LAS VEGAS -- VMworld 2017 -- Touching on the "Goldilocks Zone" concept that Martin Casado brought up in 2014, VMware is making a play for the application security market, saying the hypervisor provides the proper place to spot trouble as virtualized applications spin up.
The AppDefense service, which is being announced here today, isn't about network security -- firewalls and the like. Rather, it's about application security, monitoring the apps themselves to make sure nothing is going awry.
VMware has believed for years that it has a place in this kind of security. That was the gist of the Goldilocks Zone concept that Casado -- a figurehead of the SDN movement who joined VMware through the Nicira acquisition -- and colleague Tom Corn began presenting in 2014. They argued that the hypervisor was the proper place to host security functions.
Their logic went like this: Infrastructure-based security, such as a firewall, can't fully understand aspects of context, such as who an application's user is and where the data is intended to go. And host-based security lacks isolation; once the host CPU is breached, every application becomes an open book to the attacker, they argued. In a virtualized environment, the hypervisor knows all the context and can provide isolation.
AppDefense follows up on that idea. "You can use the unique properties of virtualization to have a completely different twist on security," said Corn, now VMware's senior vice president of security products, during a pre-VMworld press conference Sunday evening.
The service is available now for on-premises VMware installations. It's going to eventually extend into VMware environments on Amazon Web Services (AWS) as well, through the VMware Cloud on AWS service. Officials aren't giving a timeframe for that yet.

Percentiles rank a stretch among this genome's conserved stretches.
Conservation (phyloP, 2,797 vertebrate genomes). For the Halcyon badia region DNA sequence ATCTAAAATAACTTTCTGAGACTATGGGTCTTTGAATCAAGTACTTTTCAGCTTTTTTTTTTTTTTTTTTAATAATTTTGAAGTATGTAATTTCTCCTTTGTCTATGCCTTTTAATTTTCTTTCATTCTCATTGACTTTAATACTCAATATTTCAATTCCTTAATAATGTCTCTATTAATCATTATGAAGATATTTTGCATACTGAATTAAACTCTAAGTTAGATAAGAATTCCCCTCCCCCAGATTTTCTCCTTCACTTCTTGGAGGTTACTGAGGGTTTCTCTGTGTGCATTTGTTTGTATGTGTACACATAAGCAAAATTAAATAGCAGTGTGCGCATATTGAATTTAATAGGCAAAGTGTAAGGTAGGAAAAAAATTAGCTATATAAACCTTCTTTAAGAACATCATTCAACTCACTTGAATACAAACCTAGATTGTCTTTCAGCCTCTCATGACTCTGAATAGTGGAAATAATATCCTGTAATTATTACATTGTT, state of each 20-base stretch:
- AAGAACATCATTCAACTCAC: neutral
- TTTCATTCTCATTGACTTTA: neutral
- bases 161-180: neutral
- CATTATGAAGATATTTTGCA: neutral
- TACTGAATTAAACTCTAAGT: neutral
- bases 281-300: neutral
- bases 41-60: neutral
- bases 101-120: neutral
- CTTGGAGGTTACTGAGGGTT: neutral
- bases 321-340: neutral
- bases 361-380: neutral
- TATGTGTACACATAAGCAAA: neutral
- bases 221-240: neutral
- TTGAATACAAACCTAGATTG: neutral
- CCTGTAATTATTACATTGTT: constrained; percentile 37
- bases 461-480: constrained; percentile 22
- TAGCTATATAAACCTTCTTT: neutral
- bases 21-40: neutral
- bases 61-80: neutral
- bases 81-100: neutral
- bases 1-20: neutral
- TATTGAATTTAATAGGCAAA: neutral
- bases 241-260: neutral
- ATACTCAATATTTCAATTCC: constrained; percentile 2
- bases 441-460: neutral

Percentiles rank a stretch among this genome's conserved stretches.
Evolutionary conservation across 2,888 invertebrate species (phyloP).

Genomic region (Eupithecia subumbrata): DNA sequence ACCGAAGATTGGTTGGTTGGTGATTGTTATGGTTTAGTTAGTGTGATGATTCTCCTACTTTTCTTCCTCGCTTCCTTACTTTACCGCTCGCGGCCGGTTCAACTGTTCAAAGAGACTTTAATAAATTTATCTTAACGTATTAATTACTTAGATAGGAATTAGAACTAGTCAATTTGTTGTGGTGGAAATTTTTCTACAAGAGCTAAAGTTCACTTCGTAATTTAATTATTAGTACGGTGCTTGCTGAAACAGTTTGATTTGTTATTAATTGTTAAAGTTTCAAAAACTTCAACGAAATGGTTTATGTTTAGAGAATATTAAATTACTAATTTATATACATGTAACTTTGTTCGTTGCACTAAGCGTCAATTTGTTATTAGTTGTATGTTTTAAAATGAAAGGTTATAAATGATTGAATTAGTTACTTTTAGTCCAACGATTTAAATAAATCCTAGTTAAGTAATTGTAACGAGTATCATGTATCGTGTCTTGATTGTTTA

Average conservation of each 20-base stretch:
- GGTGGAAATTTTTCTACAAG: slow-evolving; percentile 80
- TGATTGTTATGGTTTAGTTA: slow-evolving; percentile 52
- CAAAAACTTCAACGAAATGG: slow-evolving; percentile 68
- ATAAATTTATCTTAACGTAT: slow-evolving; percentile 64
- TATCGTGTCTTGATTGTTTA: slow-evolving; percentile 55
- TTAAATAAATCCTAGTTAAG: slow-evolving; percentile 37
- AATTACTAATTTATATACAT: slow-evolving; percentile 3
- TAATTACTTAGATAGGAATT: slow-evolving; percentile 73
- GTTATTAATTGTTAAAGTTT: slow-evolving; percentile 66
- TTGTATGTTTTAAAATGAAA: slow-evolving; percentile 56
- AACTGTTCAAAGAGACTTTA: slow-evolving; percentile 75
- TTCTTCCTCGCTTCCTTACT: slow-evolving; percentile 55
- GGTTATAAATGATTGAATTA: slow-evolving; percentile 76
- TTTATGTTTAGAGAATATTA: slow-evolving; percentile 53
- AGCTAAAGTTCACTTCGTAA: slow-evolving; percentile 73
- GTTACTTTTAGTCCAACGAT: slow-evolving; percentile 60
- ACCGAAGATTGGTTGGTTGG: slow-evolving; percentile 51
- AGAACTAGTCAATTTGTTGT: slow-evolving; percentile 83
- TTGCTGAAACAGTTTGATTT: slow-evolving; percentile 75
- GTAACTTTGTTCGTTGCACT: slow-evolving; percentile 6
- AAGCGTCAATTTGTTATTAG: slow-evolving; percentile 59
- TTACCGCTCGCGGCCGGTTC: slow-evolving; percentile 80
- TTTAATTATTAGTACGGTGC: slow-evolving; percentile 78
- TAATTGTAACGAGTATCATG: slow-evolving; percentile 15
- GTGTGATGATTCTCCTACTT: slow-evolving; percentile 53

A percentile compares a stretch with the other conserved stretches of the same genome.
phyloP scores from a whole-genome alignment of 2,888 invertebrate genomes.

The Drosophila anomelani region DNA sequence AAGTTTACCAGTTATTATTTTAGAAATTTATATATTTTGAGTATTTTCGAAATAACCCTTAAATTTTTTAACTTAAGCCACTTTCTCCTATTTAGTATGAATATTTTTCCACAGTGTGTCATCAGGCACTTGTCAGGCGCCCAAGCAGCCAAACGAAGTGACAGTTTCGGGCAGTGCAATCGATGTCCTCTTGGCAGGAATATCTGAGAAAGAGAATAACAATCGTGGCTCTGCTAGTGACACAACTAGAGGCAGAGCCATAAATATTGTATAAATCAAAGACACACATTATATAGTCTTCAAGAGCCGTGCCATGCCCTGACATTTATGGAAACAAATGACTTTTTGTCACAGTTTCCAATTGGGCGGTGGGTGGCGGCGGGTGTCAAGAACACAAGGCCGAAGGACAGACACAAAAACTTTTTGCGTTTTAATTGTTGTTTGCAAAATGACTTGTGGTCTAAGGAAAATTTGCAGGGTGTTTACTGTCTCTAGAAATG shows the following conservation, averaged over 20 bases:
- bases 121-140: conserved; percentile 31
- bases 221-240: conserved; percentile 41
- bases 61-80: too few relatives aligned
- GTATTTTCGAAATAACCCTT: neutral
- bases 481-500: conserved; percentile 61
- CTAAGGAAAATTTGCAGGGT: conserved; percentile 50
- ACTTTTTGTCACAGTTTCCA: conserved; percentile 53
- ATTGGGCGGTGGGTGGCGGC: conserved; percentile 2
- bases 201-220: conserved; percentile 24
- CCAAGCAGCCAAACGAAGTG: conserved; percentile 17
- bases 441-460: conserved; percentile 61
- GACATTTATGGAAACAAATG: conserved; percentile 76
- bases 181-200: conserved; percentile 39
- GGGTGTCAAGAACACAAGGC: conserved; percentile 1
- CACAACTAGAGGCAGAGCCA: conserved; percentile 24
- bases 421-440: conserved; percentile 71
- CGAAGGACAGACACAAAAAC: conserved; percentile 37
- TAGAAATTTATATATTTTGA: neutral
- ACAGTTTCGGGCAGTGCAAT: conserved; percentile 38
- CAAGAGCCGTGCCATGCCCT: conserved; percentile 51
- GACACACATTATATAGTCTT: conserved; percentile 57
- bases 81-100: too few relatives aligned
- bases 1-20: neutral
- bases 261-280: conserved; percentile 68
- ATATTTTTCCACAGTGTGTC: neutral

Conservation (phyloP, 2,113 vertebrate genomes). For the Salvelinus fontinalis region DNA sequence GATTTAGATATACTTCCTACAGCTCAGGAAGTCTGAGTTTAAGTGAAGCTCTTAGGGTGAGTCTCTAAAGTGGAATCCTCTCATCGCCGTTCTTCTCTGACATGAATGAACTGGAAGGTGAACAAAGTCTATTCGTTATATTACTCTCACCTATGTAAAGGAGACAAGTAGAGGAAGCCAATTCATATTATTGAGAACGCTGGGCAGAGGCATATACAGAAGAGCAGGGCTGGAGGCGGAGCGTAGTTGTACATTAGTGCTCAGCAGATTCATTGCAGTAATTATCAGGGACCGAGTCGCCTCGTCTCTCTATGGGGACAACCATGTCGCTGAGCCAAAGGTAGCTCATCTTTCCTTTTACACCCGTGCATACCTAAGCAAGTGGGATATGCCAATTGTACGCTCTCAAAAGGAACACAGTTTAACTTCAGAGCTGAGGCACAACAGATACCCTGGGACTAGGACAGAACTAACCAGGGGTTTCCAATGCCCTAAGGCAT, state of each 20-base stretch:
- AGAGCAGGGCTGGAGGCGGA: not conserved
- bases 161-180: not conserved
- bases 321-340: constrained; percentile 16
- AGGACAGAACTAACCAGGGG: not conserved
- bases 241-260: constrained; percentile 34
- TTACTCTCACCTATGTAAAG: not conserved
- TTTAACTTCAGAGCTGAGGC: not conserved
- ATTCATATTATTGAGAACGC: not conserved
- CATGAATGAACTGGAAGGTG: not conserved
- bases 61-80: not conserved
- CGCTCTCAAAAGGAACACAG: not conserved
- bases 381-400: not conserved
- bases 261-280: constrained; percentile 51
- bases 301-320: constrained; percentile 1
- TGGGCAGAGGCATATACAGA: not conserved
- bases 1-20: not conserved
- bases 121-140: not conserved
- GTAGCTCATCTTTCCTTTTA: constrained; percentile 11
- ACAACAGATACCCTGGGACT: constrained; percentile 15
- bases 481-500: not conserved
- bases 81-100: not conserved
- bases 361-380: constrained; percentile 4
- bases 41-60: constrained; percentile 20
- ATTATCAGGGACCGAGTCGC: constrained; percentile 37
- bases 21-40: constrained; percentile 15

AppDefense's operations can be categorized into three steps. First, it uses VMware's vCenter management to track what applications are being spawned in the network and what they're supposed to be doing. The latter part gets discerned through provisioning and orchestration tools such as Puppet, Chef, and Ansible (or VMware's own vRealize).
It's important to tap those tools, because they provide "authoritative" information, Corn said, "allowing us to look at what was intended there before that machine was even spun up."
Second, AppDefense stores the intended state of the network, so it can compare the apps that are actually running to what's supposed to be running. Finally, it uses vSphere and NSX to take action -- shutting down a misbehaving virtual machine, for instance.
The approach is similar to whitelisting -- an approach where the network blocks any activity that isn't specifically permitted by policy. But whitelisting can be "a pretty brittle model" that can trip up as processes spawn new processes, Corn says. AppDefense goes further because of that first step -- tapping "authoritative" information from developer tools.
That process also makes AppDefense useful for getting applications teams and security operations teams aligned, Corn said.
"It's much like a doctor and a parent are working together in the care of a child, because one knows the child and the other knows maladies and remedies," he said. "We're creating a system that allows those teams to collaborate."
— Craig Matsumoto, Editor-in-Chief, Light Reading